[#RIPNahomBerhane] the story of his death should be about not just 1 #Community, but rather a whole city in #Mourning
By: Jacques Gallant
As usual, Nahom Tsehaie Berhane had a packed schedule last Friday.
He began the day by coordinating a weekly community lunch, before making his way over to a neighbourhood barbecue in the afternoon, and finally a networking event for young leaders in the evening.
Later, the 34-year-old father of two teenage daughters was walking with friends along Danforth Ave. near Greenwood Ave., where he was fatally stabbed around 3 a.m. Saturday.
Police allege Berhane was stabbed following an altercation with another man, who fled when confronted by Berhane’s friends. Osama Abdulaziz Filli, 23, has been charged with second-degree murder.
With that brutal act, as a friend and colleague put it, the city lost “an important part of its civic leadership.”
“When you hear about the next generation of leaders in this city, he was one of them,” said Amanuel Melles, president of the Eritrean Canadian Community Centre and the Couchiching Institute on Public Affairs, where Berhane would regularly help out with conferences.
His sister, Arsema, emphasized that her brother’s reach went far beyond the Eritrean community, saying the story of his death should be about not just one community, but rather a whole city, in mourning.
“It’s a life lost senselessly; it’s a young person who had so much to offer, who had big dreams and an even bigger heart,” she said.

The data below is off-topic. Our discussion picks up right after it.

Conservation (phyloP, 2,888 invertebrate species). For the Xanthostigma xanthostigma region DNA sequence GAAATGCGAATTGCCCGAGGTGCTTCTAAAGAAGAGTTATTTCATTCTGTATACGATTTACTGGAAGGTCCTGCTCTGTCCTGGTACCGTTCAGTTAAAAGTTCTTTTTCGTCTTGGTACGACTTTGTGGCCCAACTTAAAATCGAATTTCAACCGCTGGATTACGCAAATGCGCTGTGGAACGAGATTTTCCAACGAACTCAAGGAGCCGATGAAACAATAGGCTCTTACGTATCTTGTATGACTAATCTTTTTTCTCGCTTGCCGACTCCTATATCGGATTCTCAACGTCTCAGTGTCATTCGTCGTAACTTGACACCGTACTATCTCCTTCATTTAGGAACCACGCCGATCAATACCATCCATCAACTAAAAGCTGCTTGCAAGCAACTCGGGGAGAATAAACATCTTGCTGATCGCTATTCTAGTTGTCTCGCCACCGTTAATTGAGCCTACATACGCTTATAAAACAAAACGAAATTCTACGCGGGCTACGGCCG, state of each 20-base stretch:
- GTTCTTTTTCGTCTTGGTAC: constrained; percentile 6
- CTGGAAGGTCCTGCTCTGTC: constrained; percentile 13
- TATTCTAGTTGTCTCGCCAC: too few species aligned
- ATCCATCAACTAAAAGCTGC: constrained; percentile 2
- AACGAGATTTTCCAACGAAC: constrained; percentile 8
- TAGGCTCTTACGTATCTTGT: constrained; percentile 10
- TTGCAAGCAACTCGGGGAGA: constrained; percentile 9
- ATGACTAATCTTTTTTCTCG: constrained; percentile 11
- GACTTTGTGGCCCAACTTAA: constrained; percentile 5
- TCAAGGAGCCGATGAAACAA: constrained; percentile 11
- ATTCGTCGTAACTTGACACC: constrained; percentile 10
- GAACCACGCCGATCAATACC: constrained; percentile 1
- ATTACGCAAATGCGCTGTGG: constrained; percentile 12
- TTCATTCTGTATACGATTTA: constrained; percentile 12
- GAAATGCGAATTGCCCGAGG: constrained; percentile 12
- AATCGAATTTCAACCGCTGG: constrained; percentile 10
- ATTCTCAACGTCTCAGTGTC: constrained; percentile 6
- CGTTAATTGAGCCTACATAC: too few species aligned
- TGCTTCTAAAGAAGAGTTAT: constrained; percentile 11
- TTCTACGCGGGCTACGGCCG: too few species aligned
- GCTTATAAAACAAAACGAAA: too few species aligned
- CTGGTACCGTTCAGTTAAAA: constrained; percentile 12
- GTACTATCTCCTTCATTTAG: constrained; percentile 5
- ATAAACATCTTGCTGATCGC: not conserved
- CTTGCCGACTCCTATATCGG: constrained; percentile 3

He was considered like a close family member to many people in his role as a health promoter at Access Alliance, a community health centre, said its executive director, Axelle Janczur.
She said Berhane, as “our face in the community,” primarily in the east end, would connect with individuals and families and help them access services at the centre. Aside from leading the community lunch on Fridays, Berhane, who had been working at Access Alliance for the past five years, also took care of the income tax filing clinic in the winter, helped organize a summer family picnic and a community health fair, and put together an exhibit for students during Black History Month, said Janczur.
Melles said Berhane was also a founder of the Eritrean Youth Collective, which provides arts-based programming and networking opportunities to Eritrean-Canadian youth.
Passionate for the arts — Janczur called him a “modern-day Renaissance man” — he talked about creating a music studio for youth, something Access Alliance is considering creating as a way to honour him.
Born in Eritrea, Berhane came to Canada on his 10th birthday via Sudan, and grew up in the east end with an older brother and two younger sisters. He graduated in 2005 from the University of Windsor with majors in communications and sociology.
He was a graduate of United Way’s “CITY Leaders program,” and was team captain for the United Way’s annual CN Tower climb. Janczur said he had just completed a project management course at the University of Toronto.
“He was the kind of guy who could see the potential in everybody, and he would talk to anybody,” said Janczur. “People have come in and said, ‘He was my family. He was my brother.’”